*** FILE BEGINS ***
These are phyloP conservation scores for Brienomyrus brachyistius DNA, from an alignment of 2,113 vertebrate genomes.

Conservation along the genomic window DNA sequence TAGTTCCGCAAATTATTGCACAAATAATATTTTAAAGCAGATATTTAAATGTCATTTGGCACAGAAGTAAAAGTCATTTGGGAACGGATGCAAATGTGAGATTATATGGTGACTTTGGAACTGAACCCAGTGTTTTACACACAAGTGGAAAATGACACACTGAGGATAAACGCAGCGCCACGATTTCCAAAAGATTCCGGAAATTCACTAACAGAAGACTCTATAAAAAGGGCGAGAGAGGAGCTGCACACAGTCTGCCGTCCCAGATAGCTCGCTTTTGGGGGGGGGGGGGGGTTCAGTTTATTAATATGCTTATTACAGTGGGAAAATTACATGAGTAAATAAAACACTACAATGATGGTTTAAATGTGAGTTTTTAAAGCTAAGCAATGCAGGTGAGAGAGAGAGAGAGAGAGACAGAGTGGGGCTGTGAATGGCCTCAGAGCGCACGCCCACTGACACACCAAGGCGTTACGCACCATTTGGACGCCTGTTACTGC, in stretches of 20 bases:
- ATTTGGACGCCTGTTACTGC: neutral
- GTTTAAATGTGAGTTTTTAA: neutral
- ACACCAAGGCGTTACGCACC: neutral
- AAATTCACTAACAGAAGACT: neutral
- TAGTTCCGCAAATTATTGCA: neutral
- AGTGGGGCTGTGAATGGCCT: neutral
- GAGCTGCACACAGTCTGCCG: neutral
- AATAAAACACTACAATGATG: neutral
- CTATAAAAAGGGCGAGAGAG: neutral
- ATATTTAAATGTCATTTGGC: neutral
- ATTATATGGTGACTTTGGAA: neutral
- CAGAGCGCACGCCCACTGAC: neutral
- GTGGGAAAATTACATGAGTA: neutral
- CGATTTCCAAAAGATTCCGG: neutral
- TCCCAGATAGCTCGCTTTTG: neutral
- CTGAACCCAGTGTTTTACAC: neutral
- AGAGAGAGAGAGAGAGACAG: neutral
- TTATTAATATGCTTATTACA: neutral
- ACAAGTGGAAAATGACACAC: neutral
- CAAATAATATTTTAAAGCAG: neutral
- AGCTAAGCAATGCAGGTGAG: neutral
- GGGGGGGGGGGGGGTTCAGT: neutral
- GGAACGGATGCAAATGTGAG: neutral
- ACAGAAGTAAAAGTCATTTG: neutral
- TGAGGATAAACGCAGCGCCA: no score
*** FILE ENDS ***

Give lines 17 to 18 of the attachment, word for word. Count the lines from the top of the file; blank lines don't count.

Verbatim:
- TCCCAGATAGCTCGCTTTTG: neutral
- CTGAACCCAGTGTTTTACAC: neutral